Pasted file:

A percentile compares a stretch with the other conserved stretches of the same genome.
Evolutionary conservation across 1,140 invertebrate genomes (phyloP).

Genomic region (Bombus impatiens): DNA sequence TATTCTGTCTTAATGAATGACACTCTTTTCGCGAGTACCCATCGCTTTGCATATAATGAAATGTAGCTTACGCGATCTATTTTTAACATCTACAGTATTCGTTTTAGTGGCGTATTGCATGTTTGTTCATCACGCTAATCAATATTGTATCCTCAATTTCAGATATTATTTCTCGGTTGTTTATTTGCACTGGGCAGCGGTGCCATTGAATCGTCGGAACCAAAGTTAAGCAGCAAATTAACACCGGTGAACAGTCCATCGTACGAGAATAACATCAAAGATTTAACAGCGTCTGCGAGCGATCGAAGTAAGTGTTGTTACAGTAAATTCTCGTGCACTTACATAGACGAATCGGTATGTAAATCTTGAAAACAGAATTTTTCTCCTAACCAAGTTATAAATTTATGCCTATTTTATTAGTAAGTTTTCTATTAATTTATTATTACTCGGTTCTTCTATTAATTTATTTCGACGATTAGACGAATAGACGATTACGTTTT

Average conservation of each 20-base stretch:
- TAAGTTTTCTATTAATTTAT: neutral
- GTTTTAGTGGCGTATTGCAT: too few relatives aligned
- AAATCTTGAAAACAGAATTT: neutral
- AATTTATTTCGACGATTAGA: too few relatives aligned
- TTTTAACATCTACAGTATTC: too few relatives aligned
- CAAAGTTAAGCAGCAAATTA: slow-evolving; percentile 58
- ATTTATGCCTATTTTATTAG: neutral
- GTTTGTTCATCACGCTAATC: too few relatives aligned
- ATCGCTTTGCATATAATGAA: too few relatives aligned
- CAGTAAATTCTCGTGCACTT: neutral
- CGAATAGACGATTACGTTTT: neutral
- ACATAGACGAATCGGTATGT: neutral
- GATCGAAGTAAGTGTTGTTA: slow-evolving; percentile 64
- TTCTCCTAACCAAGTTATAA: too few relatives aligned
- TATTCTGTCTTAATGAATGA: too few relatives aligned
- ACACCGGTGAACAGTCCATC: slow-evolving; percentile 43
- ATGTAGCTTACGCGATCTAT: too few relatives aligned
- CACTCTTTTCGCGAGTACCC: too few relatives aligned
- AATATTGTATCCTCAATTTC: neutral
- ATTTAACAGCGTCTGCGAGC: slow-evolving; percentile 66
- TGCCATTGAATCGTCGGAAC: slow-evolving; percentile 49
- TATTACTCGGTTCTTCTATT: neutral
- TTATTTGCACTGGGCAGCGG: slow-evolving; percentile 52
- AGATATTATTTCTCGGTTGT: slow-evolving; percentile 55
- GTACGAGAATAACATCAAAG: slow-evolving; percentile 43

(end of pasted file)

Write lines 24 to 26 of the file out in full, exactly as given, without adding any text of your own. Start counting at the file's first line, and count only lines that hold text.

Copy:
- ATTTAACAGCGTCTGCGAGC: slow-evolving; percentile 66
- TGCCATTGAATCGTCGGAAC: slow-evolving; percentile 49
- TATTACTCGGTTCTTCTATT: neutral